Generally, poorly constructed mysteries make the mistake of asking a singular question, hoping that they'll hold the audience's attention long enough for a flash-bang finish that takes their breath away. But they are rarely so lucky. The best mysteries are multilayered, peeling back clues and revealing truths, and giving way to the answer of a larger question that you didn't even realize was being asked.

This movie easily could've turned into an existential sort of crisis plot, where the "cure" is mere symbolism and the action driving the plot is purely mental. But in creating a tangible mystery based on legend and history as well as medicine, this movie can be interpreted in all kinds of ways. It touches on corporate greed, family lineage, mental health, the hypochondriacal wealthy, and SO MANY OTHER THINGS.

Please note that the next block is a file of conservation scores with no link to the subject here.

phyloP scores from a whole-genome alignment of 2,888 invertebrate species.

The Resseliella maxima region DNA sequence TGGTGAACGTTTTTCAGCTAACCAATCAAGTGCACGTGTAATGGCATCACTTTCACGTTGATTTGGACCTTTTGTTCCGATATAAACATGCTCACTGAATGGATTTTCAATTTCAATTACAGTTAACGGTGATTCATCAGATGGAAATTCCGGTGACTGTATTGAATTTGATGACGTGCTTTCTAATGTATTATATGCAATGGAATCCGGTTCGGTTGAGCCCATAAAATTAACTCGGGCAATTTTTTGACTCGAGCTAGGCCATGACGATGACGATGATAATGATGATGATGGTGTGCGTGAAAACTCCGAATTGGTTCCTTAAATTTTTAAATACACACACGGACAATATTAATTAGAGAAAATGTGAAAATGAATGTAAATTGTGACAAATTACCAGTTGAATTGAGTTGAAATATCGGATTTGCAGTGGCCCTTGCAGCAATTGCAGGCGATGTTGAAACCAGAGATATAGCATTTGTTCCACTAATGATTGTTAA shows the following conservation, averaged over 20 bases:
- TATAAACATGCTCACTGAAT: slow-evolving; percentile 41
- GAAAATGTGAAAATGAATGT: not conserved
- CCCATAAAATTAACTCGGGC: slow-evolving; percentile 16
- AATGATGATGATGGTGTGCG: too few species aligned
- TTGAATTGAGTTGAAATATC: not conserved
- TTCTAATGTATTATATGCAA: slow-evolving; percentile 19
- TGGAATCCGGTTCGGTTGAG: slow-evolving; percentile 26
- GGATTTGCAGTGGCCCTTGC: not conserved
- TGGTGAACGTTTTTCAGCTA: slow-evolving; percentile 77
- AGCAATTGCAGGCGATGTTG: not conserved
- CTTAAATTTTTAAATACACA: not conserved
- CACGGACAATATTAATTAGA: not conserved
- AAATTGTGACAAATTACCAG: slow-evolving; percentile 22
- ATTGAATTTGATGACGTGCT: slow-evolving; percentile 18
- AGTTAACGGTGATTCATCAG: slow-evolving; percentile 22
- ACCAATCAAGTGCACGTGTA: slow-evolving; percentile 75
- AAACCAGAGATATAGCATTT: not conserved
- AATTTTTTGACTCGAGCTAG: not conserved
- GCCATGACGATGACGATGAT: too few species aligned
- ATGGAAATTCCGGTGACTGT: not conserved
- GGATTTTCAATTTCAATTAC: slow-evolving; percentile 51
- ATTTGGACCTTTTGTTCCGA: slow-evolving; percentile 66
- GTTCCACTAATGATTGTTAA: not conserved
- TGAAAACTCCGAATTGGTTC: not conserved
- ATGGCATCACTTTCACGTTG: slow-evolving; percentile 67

Look at the creepy symmetry of those colors.

A word of warning to the squeamish: like any good horror-thriller there is a bit of gore in this that might gross you out. It had to be said. But as a squeamish person myself, I hope this doesn't keep you from going out and seeing it.

9 outa 10. It's so refreshing to see this much creativity, structure, and beauty in a psychological thriller. So many indie films these days get too wrapped up in themselves, but the ending to Cure ends up being straightforward while still managing to be amazingly pulpy.

Wednesday, January 18, 2017

Split: Classic M. Night Original

I've always had somewhat of a loyalty problem with M. Night Shyamalan. As in, I tend to like most of the things that he creates, even if the reason I like them is simply for their original plots.

Also I bumped into him at a bar once so we're bffs.

With Split, Shyamalan sets a scene that is super unusual, and even if it's not super scary, I have to respect him for setting up a story that few people could pull off.